L.A.'s police chief and school district launch Drug Abuse Resistance Education (D.A.R.E.), now taught in schools across the nation.

Aug. 16-17, 1991

What we now know as the massive pro-pot "protestival" Seattle Hempfest starts as Washington Hemp Expo in Seattle's Volunteer Park.

March 29, 1992

Meanwhile, the drug war continues, marijuana arrests increase and New York City cops focus on "quality of life" crimes, including pot. Loud condemnation of marijuana is becoming a new tactic for baby boomers to separate themselves from '60s hippie culture. Arkansas Governor Bill Clinton, frontrunner for the Democratic presidential nomination, famously says he "experimented with marijuana a time or two, and didn't like it. I didn't inhale and I didn't try it again."

1998: The prescriptions for what ails you

Marijuana prohibition in Washington began to crumble in the late 1990s, most notably in 1998 when the state's voters made possession and use of cannabis for medical purposes legal. Initiative 692 passed by a convincing 58.97 percent of the vote, winning in all but nine counties, with 54 percent of Spokane County voters supporting it.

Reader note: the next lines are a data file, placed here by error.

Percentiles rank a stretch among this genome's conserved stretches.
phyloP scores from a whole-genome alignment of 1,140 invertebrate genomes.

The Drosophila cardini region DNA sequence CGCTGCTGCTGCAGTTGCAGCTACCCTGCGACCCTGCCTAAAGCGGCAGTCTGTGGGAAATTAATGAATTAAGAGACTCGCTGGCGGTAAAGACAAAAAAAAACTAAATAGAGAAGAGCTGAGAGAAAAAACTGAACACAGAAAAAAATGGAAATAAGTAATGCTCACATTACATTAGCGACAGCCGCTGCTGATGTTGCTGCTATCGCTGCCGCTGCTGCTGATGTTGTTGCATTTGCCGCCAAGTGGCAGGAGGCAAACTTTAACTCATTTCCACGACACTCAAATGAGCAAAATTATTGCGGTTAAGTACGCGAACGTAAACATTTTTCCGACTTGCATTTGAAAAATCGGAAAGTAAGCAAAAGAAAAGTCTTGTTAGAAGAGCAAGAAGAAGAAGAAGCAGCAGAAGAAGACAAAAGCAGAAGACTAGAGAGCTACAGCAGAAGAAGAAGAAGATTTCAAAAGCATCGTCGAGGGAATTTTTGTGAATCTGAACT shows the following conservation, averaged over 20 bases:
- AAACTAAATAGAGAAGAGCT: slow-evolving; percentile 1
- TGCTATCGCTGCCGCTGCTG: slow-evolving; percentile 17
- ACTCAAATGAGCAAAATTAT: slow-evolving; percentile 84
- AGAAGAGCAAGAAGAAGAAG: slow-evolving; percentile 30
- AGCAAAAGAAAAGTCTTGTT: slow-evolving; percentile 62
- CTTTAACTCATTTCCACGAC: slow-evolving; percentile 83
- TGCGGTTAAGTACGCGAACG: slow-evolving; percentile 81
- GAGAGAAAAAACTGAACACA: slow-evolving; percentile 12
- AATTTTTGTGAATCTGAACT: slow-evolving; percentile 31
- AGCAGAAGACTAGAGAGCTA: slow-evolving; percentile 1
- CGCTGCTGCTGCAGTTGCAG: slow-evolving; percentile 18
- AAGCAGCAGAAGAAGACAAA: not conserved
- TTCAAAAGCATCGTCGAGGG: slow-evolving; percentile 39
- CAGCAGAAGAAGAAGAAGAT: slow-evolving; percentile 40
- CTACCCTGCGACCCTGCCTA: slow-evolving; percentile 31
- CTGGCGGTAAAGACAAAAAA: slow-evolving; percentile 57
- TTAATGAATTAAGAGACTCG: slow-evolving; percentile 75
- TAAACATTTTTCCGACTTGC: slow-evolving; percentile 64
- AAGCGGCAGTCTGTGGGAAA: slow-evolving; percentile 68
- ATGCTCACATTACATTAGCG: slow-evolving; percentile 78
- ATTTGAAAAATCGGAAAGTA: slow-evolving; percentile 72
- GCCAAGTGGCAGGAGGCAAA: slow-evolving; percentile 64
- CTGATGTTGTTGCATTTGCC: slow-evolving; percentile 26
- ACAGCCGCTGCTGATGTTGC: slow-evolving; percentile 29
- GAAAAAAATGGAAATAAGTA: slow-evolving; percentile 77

With Oregon passing a similar medical marijuana law that same year and California having done so two years prior, the entire West Coast had become medical-marijuana friendly. The trend would spread east over the next 15 years, to the point that now 20 states have some sort of allowance for medical marijuana, with Illinois and New Hampshire being the latest to join in this year.

Washington's medical marijuana laws have led to a lightly regulated and at times confusing system with plenty of gray area, especially when it came to medical marijuana dispensaries, which had at different times been shut down by the federal government.

Now with marijuana becoming legal for anyone over the age of 21, the state has had to re-evaluate its medical regulations. This fall, a multi-agency panel provided a list of recommendations to the Washington State Liquor Control Board — the agency overseeing the implementation of Initiative 502 — as to how to deal with medical marijuana in a landscape where the drug already will be widely available at state-supervised stores.